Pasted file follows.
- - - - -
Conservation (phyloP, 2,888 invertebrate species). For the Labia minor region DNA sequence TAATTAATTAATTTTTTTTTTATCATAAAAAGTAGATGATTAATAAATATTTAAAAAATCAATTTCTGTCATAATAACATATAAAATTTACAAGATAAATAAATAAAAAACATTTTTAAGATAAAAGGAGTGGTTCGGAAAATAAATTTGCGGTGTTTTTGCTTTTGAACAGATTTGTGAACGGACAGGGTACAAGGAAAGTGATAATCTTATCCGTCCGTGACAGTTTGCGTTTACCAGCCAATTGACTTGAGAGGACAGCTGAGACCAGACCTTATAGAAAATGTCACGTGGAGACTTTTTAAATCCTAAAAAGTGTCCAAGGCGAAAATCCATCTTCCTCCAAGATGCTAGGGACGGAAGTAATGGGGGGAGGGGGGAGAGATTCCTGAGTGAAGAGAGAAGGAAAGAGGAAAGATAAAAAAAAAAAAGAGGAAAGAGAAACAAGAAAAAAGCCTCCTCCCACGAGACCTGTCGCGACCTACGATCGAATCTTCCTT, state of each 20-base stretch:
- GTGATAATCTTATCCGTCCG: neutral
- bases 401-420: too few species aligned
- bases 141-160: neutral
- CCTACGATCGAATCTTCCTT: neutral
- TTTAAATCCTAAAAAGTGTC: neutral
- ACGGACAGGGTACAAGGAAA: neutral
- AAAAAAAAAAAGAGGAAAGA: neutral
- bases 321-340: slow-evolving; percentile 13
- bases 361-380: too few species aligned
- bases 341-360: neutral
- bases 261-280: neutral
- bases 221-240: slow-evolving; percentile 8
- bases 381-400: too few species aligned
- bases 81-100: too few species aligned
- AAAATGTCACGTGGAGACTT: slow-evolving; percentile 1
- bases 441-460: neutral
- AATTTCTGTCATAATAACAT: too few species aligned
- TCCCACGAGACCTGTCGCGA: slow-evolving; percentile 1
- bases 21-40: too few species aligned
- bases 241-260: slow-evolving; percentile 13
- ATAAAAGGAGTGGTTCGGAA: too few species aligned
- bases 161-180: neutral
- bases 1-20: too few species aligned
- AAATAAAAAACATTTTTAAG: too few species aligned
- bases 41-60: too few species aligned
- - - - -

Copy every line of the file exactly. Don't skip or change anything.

Conservation (phyloP, 2,888 invertebrate species). For the Labia minor region DNA sequence TAATTAATTAATTTTTTTTTTATCATAAAAAGTAGATGATTAATAAATATTTAAAAAATCAATTTCTGTCATAATAACATATAAAATTTACAAGATAAATAAATAAAAAACATTTTTAAGATAAAAGGAGTGGTTCGGAAAATAAATTTGCGGTGTTTTTGCTTTTGAACAGATTTGTGAACGGACAGGGTACAAGGAAAGTGATAATCTTATCCGTCCGTGACAGTTTGCGTTTACCAGCCAATTGACTTGAGAGGACAGCTGAGACCAGACCTTATAGAAAATGTCACGTGGAGACTTTTTAAATCCTAAAAAGTGTCCAAGGCGAAAATCCATCTTCCTCCAAGATGCTAGGGACGGAAGTAATGGGGGGAGGGGGGAGAGATTCCTGAGTGAAGAGAGAAGGAAAGAGGAAAGATAAAAAAAAAAAAGAGGAAAGAGAAACAAGAAAAAAGCCTCCTCCCACGAGACCTGTCGCGACCTACGATCGAATCTTCCTT, state of each 20-base stretch:
- GTGATAATCTTATCCGTCCG: neutral
- bases 401-420: too few species aligned
- bases 141-160: neutral
- CCTACGATCGAATCTTCCTT: neutral
- TTTAAATCCTAAAAAGTGTC: neutral
- ACGGACAGGGTACAAGGAAA: neutral
- AAAAAAAAAAAGAGGAAAGA: neutral
- bases 321-340: slow-evolving; percentile 13
- bases 361-380: too few species aligned
- bases 341-360: neutral
- bases 261-280: neutral
- bases 221-240: slow-evolving; percentile 8
- bases 381-400: too few species aligned
- bases 81-100: too few species aligned
- AAAATGTCACGTGGAGACTT: slow-evolving; percentile 1
- bases 441-460: neutral
- AATTTCTGTCATAATAACAT: too few species aligned
- TCCCACGAGACCTGTCGCGA: slow-evolving; percentile 1
- bases 21-40: too few species aligned
- bases 241-260: slow-evolving; percentile 13
- ATAAAAGGAGTGGTTCGGAA: too few species aligned
- bases 161-180: neutral
- bases 1-20: too few species aligned
- AAATAAAAAACATTTTTAAG: too few species aligned
- bases 41-60: too few species aligned